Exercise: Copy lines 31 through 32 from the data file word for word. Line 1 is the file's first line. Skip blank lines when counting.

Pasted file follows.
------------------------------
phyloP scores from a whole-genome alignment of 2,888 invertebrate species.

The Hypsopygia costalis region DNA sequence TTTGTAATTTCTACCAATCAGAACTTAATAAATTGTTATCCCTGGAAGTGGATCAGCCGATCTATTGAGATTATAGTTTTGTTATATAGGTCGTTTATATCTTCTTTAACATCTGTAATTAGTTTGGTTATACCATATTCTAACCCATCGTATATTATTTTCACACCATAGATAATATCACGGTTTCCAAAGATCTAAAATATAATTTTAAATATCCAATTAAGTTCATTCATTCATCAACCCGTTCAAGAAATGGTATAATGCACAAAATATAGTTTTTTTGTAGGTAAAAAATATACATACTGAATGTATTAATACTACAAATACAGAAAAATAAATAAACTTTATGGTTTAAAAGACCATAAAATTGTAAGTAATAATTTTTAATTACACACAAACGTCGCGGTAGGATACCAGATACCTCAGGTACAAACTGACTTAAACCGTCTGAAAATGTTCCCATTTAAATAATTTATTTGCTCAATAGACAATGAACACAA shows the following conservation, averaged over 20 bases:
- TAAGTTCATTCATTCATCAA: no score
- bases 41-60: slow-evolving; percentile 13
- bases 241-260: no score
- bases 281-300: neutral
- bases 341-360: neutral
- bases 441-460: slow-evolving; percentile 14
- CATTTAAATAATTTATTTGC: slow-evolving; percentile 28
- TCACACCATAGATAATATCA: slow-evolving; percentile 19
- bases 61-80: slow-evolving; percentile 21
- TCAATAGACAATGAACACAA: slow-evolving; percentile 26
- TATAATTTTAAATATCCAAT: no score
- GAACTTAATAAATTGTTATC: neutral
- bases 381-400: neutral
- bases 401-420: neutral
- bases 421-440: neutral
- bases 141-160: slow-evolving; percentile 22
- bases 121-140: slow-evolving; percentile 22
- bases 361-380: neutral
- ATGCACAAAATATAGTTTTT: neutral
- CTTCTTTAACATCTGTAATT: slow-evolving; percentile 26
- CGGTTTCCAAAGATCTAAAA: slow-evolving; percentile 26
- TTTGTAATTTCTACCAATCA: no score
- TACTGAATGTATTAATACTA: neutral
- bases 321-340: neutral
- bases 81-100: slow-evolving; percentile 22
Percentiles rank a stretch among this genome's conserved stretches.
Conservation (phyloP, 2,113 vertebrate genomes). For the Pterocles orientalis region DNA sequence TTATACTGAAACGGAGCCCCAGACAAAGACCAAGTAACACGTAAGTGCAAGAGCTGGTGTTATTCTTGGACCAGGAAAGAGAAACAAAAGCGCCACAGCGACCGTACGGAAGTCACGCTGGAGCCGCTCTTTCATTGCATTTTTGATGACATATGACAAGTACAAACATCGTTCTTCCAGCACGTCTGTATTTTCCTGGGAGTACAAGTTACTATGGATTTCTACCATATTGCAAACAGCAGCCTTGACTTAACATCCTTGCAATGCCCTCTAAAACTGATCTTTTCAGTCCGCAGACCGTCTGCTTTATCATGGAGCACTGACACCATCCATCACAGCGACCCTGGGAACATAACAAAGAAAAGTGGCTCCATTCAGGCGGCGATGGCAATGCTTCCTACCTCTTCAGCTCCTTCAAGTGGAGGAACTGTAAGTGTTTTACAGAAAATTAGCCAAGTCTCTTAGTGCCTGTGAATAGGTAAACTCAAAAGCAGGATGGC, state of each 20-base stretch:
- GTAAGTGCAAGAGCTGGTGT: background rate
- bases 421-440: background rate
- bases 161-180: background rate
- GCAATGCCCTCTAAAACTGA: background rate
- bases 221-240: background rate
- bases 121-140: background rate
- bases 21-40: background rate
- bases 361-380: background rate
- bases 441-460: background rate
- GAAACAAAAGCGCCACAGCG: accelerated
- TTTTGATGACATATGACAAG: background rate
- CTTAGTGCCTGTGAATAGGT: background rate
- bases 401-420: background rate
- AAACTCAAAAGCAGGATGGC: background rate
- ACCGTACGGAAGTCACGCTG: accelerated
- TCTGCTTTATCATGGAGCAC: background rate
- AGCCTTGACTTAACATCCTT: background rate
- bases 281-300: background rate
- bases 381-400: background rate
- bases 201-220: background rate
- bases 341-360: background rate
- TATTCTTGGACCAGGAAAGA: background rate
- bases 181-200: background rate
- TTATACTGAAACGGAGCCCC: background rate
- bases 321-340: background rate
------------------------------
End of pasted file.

- bases 421-440: background rate
- bases 161-180: background rate